ISSN 2330-717X

EU Promises To “Seriously’ Look Into Ukraine’s Membership Appeal


By Vlagyiszlav Makszimov


(Euractiv) — The European Union said it would seriously look into Ukraine’s application to become a bloc candidate country, recognising the move’s political weight and dramatic circumstances as well as hesitation from many member states.

The pledge to consider the war-torn Eastern European country’s membership request came at an extraordinary session of the European Parliament on Tuesday (1 March), where Ukraine’s President Volodymyr Zelenskiy made an emotional plea for the EU to “prove that you are with us”.

Ukraine has been under attack from Vladimir Putin’s Russia since Thursday (24 February), in an invasion involving its air force and ground troops and heavy artillery, in the most serious war in Europe since the Balkan wars of the 1990s.

“We’re fighting for survival, and this is the highest of all motivation, but we are fighting also to be equal members of Europe. I believe that today we are showing everybody that’s exactly what we are,” Zelenskiy told the EU’s political elite via videolink from an undisclosed location in Ukraine.

A tired but determined-looking Zelenskiy, dressed in a black T-shirt, said Ukraine had “proven its strength… proven that we are exactly the same as you are”.


“So do prove that you are with us, do prove that you will not let us go, do prove that you indeed are Europeans, and then life will win over death and light will win over darkness.”

On Monday, Ukraine submitted an official request to join the EU. The European Commission will first have to produce an opinion on the request and present it to the European Council representing the 27 governments. They must then give their blessing, closing off a process that would normally take years.

Council President Charles Michel, who spoke after Zelenskiy, said the European Council “will not shirk from its responsibilities, we will analyse the request from Ukraine”.

“It will be up to us as a European Union to act in accordance with the times. It’s going to be difficult, we know there are different views in Europe,” Michel said and continued:

“The Council will have to seriously look at the symbolic, political and legitimate request that’s been made. And we’ll have to make the appropriate choices in a determined and clear-headed manner,” he added.

It will be up to Michel to bring the issue to the agenda of the EU leaders.

In a fiery opening speech, European Parliament President Roberta Metsola pledged to support the appeal.

Calling this a “whatever it takes” moment, Metsola also said she would seek to ban any representatives of the Kremlin from entering the Parliament’s premises.

“Aggressors and warmongers have no place in the house of democracy.”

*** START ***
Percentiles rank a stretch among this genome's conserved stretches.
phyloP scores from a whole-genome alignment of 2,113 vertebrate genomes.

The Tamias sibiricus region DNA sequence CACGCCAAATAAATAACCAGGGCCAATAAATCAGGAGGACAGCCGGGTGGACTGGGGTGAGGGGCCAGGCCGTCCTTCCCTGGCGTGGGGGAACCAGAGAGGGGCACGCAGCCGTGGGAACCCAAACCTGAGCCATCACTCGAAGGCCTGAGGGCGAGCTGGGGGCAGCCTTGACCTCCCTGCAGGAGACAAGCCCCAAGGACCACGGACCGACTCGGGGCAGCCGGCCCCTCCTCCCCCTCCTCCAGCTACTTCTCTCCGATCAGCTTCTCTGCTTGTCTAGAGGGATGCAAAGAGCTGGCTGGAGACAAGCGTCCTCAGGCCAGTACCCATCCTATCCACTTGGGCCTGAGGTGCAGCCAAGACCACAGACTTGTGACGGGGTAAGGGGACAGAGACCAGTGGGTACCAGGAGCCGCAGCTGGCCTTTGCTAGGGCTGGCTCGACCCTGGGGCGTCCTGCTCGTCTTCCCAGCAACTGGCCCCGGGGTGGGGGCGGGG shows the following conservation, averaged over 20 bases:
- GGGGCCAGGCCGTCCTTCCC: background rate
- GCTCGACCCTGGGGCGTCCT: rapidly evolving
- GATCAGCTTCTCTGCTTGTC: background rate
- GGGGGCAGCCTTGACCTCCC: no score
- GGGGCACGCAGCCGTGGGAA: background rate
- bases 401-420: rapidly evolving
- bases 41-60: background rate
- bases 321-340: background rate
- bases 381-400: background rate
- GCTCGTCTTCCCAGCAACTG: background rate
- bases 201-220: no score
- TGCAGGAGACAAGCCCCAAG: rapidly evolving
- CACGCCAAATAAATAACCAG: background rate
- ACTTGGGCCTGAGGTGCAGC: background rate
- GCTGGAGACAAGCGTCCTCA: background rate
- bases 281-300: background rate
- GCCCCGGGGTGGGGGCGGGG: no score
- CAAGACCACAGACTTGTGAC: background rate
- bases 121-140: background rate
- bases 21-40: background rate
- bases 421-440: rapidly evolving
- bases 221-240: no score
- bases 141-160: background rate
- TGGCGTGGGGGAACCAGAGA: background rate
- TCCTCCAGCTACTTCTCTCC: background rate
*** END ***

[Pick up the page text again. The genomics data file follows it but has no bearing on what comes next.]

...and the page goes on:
The idea of granting Ukraine a candidate status is gaining momentum. Now, eleven EU countries – Bulgaria, Croatia, Czechia, Estonia, Hungary, Latvia, Lithuania, Poland, Romania, Slovakia, Slovenia – support the move, up from the initial eight.

However, the usual geographical fault lines remain, and Central and Eastern European countries, traditionally more favourable to enlargement, face scepticism in the West.

Later on Tuesday, the Alliance of Liberal and Democrats for Europe (ALDE) political group announced that Sluha Narodu, the party founded by Ukrainian President Volodymyr Zelensky had become a member.

“Our party leaders, together with our Bureau, stand united in condemnation and rejection of President Putin’s unprovoked and unjustified military aggression on Ukraine, an attack on a sovereign, democratic and pro-European country, and against our liberal values that we hold so dearly,” they said in a statement, adding that following Zelensky’s call, they decided to act fast.

They also announced they were fundraising for the International Committee of the Red Cross who are helping Ukrainian citizens on the ground.

Not foreseen in the treaties

A spokesperson of the Austrian Foreign Ministry said Vienna would support “swiftly exploring ways of “significantly deepening” EU’s existing relationship with Kyiv, for instance “in the field of energy or regarding a common market.”

However, they said a “fast-track” or “immediate” accession process “is not foreseen in the EU treaties.”

“There are clear criteria, conditions and procedures for receiving candidate status, starting accession talks and EU membership. Austria does not think that all these principles should be thrown overboard.”

“We also have to think of all the membership aspirants that have been working very hard for many years; we should avoid creating two-class candidates,” they added. 

These sentiments are echoed across Western capitals, who fear that the Western Balkan countries, which have been stuck in the process for years, would not take well to the idea.

Others are calling for alternative solutions.

One EU diplomat said Ukraine’s appeal “has been noted as a real sign of appreciation”, but the process would have to be the same as for any other member state.

“That said, given the circumstances, we would be open for a very specific and special partnership that could be realised in a shorter-term”, the diplomat added.

Others fear that the issue might break the unity the EU has shown in the face of the Kremlin’s invasion of Ukraine.

“How we respond today to what Russia is doing will determine the future of the international system. The destiny of Ukraine is at stake, but our own fate also lies in the balance,” European Commission President Ursula von der Leyen said on the plenary floor.

Calling to activate the temporary protection mechanism for the hundreds of thousands of Ukrainian fleeing to Europe, she said the EU must “provide them with a secure status and access to schools medical care and work. They deserve it, we need to do that now.”


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